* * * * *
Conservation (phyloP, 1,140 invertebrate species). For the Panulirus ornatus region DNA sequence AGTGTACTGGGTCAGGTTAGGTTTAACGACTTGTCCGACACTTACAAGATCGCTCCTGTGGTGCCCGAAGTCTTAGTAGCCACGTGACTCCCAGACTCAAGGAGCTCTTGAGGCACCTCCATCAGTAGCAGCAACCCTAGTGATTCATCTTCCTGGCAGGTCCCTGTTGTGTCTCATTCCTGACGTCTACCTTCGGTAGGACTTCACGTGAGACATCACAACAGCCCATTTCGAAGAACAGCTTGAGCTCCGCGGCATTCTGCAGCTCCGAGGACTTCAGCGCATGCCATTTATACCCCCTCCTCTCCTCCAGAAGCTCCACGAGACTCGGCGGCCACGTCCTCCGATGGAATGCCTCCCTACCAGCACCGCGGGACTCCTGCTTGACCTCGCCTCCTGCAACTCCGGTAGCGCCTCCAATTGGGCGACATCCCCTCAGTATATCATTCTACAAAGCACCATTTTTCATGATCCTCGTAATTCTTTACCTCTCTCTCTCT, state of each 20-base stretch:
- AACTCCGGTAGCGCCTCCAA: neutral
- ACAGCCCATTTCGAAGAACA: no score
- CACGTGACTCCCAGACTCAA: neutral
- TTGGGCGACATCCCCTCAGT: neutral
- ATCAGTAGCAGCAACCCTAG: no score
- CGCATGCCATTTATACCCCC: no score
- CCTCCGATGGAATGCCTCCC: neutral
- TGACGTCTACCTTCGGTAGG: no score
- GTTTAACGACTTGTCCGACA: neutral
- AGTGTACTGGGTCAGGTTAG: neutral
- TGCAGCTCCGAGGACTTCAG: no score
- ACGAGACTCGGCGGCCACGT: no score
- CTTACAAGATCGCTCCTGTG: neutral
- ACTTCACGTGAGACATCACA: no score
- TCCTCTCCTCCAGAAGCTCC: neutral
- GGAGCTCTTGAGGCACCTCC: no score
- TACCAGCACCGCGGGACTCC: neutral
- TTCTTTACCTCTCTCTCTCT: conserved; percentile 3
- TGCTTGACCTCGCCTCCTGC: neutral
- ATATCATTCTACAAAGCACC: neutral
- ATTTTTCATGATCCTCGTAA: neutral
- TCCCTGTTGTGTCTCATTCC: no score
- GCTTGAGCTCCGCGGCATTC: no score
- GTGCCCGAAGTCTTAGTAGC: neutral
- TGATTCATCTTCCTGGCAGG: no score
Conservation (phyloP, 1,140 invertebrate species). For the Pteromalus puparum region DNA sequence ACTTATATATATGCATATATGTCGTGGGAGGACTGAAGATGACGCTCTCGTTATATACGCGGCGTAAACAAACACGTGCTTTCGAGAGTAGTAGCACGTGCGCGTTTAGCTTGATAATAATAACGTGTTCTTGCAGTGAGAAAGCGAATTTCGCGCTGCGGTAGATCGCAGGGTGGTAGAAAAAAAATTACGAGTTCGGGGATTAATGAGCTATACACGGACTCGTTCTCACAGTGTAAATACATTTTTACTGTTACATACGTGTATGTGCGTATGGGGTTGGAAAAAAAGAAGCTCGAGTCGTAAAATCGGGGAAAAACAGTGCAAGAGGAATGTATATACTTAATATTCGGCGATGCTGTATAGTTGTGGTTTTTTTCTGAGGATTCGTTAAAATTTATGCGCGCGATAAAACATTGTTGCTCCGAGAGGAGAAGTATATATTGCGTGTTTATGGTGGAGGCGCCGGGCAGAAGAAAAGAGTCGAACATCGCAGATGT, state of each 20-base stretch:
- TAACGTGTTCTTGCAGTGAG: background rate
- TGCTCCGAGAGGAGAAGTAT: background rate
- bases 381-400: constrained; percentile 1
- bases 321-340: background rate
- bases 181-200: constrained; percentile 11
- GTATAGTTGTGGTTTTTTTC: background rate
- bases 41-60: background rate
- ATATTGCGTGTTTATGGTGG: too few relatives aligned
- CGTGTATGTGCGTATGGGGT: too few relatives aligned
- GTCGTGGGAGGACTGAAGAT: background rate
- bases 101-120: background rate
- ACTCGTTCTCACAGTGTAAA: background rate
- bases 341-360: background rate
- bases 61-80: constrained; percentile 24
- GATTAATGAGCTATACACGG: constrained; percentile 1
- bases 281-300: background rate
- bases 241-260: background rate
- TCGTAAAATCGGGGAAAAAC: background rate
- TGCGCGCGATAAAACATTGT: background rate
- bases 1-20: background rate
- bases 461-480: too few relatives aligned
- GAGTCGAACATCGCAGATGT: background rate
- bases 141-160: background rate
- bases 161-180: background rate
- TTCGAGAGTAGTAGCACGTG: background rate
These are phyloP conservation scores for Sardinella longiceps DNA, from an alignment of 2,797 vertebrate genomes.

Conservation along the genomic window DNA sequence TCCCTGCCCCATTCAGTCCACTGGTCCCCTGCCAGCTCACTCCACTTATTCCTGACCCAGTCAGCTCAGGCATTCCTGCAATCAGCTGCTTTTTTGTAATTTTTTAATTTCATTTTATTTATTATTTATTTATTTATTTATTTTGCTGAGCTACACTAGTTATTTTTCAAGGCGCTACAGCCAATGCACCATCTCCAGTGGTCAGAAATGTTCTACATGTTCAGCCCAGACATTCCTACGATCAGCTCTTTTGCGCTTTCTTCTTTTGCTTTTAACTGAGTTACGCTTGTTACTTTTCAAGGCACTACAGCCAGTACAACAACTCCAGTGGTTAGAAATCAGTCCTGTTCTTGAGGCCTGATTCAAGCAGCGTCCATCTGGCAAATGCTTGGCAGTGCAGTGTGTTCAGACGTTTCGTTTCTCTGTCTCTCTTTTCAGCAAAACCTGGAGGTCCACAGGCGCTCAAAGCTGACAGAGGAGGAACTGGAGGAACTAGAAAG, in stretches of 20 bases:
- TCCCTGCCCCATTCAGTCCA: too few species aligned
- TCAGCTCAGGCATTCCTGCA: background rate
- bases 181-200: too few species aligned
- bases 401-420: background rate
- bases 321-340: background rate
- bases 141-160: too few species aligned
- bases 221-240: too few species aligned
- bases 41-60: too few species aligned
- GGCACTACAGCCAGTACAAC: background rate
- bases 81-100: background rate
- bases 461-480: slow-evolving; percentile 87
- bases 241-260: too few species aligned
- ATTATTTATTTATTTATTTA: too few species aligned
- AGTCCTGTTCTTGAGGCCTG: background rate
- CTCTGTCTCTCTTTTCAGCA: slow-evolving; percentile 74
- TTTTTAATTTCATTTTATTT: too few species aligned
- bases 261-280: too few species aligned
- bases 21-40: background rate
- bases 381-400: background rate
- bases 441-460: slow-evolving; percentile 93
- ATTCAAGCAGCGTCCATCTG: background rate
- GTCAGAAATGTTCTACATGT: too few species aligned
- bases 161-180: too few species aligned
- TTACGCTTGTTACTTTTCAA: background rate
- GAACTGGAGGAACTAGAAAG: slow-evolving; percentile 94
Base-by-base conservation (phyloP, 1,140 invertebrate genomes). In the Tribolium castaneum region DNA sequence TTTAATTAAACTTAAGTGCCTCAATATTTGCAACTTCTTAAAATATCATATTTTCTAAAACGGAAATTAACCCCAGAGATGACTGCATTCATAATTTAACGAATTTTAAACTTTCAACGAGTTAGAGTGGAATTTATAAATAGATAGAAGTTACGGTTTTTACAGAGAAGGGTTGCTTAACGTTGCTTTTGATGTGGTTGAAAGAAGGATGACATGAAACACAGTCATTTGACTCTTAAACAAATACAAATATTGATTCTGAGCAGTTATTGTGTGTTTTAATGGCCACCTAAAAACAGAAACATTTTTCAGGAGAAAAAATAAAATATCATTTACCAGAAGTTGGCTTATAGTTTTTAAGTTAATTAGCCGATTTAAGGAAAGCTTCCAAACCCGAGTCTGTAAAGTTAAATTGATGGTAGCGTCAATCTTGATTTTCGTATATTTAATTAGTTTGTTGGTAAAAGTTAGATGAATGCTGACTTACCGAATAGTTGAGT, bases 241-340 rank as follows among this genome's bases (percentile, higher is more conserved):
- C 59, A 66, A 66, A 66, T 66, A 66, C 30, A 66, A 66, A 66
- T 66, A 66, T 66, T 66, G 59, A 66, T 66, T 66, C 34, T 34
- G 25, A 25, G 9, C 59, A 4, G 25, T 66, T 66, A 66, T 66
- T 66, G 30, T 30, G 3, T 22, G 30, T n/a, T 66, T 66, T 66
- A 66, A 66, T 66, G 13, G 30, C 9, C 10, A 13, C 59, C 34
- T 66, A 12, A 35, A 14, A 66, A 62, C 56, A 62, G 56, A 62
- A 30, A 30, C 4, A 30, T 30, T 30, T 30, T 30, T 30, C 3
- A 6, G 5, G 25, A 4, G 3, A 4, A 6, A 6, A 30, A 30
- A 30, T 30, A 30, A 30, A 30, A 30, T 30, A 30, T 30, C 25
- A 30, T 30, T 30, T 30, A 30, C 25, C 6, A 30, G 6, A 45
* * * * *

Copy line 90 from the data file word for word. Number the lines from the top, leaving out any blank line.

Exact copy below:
- A 30, T 30, T 30, T 30, A 30, C 25, C 6, A 30, G 6, A 45